Foods for Your Hard-to-Feed Child

Foods for Your Hard-to-Feed Child In…Spain

When you’re a visitor in a foreign country, it’s hard enough not speaking the language or being able to read the street signs, and it’s even harder when you’re vacationing with a child who’s a notoriously picky eater. Though many restaurants in Spain cater to Americans and list menu items and ingredients in English, others do not-and you don’t want to have to find a McDonald’s every time your child is hungry. Luckily, lots of traditional dishes on the Spanish menu are universally popular enough to be found throughout the country, and it’s easy to choose simple foods to please your child’s palate. Even better, since Spain is the land of tapas, servings are small in size and prepared for one or two people-you won’t have wasted the price of an entire meal on food that goes to waste.

The tortilla española-or Spanish omelet-is a simple omelet made with fried potatoes and onions and is ubiquitous on Spanish menus. Though its flavors are far from complex, it’s a warm, delicious dish made with familiar ingredients.

Pan con tomate-bread with tomatoes-is another choice that should be popular with children. Warm, crusty bread is sliced thickly, spread with crushed tomatoes, and then drizzled with olive oil and salt. Its mild taste and crunchy texture may make it one of your favorites, too!

Spain is rich in seafood dishes, but if your child doesn’t eat fish, they can get ample protein with chorizo or Iberian ham-both Spanish specialties and both familiar enough that a child won’t balk at eating them. Order this with a side of patatas bravas-fried potatoes that can be covered in sauce or left plain.

To make sure your child gets his greens, look for menu items such as escalivada (grilled eggplant and tomato), ensalada rusa (potatoes, carrots, peas, and egg, usually held together with mayonnaise), or champiñones al ajillo (grilled mushrooms). At some restaurants the tortilla espanola may come with a small side of salad, usually with a simple vinaigrette drizzled over it.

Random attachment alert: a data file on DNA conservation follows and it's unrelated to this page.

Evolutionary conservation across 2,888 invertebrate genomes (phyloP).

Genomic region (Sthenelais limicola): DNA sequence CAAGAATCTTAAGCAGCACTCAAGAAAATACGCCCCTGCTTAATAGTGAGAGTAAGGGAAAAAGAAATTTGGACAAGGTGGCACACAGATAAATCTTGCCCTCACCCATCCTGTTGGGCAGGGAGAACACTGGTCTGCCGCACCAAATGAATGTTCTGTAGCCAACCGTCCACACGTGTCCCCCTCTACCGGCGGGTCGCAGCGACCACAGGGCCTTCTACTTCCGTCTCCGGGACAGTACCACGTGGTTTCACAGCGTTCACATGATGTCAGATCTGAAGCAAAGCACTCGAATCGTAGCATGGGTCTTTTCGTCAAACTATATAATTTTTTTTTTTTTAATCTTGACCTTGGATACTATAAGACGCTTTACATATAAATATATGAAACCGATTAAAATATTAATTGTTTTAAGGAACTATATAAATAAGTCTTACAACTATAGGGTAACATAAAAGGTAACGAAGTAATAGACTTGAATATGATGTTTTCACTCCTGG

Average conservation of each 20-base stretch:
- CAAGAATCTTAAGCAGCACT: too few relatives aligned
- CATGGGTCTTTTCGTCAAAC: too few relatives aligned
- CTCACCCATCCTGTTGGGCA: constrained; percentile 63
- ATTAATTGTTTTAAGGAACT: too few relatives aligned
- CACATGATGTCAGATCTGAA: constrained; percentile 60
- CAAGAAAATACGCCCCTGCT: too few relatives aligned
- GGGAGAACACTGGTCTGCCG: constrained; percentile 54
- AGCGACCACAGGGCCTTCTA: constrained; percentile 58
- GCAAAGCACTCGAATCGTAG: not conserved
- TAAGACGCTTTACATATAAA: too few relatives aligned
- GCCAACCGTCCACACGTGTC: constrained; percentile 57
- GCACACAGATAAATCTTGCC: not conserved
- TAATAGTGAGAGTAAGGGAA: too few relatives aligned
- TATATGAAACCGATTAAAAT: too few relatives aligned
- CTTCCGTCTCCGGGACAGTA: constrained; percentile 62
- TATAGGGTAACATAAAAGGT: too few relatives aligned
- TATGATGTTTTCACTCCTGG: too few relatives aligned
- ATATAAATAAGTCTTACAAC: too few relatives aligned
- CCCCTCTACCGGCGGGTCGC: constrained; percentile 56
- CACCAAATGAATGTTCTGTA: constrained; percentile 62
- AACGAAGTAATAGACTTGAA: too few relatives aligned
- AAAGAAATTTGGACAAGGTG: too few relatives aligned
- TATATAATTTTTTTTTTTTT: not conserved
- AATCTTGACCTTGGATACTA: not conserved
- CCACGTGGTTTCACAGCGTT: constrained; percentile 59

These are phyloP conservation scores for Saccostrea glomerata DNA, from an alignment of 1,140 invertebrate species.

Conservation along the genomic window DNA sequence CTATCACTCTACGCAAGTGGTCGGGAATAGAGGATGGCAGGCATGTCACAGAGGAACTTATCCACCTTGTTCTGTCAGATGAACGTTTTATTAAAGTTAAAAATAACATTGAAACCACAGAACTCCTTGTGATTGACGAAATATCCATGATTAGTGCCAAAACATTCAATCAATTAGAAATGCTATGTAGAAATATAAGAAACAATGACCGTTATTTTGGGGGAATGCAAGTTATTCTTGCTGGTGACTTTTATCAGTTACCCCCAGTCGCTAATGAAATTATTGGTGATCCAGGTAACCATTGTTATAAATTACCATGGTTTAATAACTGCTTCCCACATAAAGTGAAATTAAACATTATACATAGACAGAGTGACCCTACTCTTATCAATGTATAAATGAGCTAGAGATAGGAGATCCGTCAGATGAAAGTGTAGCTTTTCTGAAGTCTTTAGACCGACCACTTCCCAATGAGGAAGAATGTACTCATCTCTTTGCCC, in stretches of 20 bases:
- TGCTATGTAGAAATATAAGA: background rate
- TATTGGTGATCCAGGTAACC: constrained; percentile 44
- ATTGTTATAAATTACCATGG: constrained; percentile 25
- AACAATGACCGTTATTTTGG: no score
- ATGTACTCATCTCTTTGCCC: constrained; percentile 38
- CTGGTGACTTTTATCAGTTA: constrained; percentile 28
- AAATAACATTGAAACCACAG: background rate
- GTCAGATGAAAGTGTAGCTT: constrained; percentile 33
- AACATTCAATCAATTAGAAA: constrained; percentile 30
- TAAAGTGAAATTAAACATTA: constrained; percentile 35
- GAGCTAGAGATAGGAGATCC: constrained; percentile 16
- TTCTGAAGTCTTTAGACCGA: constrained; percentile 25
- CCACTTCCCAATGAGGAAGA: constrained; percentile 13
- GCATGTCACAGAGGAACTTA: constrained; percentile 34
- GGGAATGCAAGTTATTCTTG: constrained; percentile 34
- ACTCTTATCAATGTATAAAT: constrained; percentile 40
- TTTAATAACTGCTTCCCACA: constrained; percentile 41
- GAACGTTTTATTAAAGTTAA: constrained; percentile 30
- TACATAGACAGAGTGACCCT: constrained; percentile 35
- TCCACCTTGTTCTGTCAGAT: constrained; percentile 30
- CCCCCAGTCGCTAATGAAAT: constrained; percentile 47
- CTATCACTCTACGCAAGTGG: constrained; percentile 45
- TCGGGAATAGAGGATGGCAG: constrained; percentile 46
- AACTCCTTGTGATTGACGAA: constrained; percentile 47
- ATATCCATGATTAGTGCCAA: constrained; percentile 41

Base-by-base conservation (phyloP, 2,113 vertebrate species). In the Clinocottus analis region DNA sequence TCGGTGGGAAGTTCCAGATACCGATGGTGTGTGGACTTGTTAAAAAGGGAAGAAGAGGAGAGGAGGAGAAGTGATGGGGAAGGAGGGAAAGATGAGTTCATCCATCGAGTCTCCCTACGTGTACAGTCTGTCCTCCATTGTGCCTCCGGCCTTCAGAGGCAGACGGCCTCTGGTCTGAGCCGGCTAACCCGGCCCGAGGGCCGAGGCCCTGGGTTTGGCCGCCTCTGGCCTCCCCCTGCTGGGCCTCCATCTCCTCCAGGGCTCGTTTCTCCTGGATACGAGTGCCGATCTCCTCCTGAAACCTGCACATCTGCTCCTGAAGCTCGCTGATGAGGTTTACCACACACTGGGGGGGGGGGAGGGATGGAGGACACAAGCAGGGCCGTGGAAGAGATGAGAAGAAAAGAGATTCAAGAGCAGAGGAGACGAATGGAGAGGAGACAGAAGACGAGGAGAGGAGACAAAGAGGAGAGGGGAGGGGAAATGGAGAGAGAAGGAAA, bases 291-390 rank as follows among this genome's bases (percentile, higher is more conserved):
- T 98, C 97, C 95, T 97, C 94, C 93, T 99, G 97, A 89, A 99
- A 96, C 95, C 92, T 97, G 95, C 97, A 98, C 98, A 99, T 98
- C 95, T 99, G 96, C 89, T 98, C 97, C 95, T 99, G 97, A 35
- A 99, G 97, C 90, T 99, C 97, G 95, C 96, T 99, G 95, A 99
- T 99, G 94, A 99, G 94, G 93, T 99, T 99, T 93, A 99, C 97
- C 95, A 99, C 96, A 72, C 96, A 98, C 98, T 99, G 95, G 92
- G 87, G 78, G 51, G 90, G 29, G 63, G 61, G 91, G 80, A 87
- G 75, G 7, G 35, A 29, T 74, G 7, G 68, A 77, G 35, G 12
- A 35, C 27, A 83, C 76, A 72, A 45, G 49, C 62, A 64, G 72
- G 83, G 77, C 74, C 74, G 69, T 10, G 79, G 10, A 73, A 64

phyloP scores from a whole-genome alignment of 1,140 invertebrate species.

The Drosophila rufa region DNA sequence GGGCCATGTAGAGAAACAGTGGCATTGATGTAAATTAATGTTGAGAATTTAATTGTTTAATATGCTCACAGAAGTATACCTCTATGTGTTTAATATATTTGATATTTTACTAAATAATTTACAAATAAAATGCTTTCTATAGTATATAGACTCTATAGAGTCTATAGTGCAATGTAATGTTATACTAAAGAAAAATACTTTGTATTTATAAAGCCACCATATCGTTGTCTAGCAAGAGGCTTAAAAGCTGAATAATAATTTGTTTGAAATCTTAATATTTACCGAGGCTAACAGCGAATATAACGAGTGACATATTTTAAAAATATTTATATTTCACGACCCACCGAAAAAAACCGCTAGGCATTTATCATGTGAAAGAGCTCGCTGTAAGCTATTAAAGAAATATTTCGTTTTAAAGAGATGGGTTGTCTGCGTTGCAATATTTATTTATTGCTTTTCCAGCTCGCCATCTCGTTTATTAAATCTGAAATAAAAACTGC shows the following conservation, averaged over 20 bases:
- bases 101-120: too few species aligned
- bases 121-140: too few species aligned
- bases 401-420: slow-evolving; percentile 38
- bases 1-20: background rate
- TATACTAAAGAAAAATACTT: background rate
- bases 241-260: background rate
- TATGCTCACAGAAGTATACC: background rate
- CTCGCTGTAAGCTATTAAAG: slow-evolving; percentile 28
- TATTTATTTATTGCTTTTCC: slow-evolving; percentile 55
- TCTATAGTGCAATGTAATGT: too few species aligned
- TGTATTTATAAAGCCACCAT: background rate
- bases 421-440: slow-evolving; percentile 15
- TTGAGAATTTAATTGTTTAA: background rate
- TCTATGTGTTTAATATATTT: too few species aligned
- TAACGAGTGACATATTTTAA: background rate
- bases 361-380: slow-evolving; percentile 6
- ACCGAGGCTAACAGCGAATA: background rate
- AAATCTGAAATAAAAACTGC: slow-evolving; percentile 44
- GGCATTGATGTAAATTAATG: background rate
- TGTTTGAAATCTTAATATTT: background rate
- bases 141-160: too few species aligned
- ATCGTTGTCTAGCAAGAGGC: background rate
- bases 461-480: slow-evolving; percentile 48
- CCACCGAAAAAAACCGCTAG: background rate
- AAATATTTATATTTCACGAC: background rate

A more adventurous child might enjoy the country’s famous paella-it can be ordered with chicken, seafood, beef, or even rabbit and is a mixture of saffron rice and vegetables such as peas, beans, tomatoes, artichokes, or peppers.

You can even ask for something as simple as a tabla de quesos-an assortment of cheeses-and crackers.

Of course, dessert is one food you won’t have to convince your child to try! Order some crema catalina, Spain’s version of crème brûlée, horchata, a thick, milky drink that tastes of vanilla and almonds, or churros, crispy sweet pastry served with thick hot chocolate.

While the Spanish look down upon fast food restaurants, you do have a few choices, there, as well-chains like Café y Te and Pans and Company have cheap options that still allow you to try a bland version of the culture’s famous cuisine that should appeal to your child’s tastebuds. In big cities like Barcelona and Madrid, there are also countless little pizzerias and shops that sell bocadillos-baguette sandwiches with crispy bread and fresh vegetables and deli meat.

As you can see, you don’t have to give up your culinary adventure in Spain-with this guide, you should be able to find foods for your hard-to-please child even in the most hole-in-the-wall restaurants. ¡Muy sabrosa!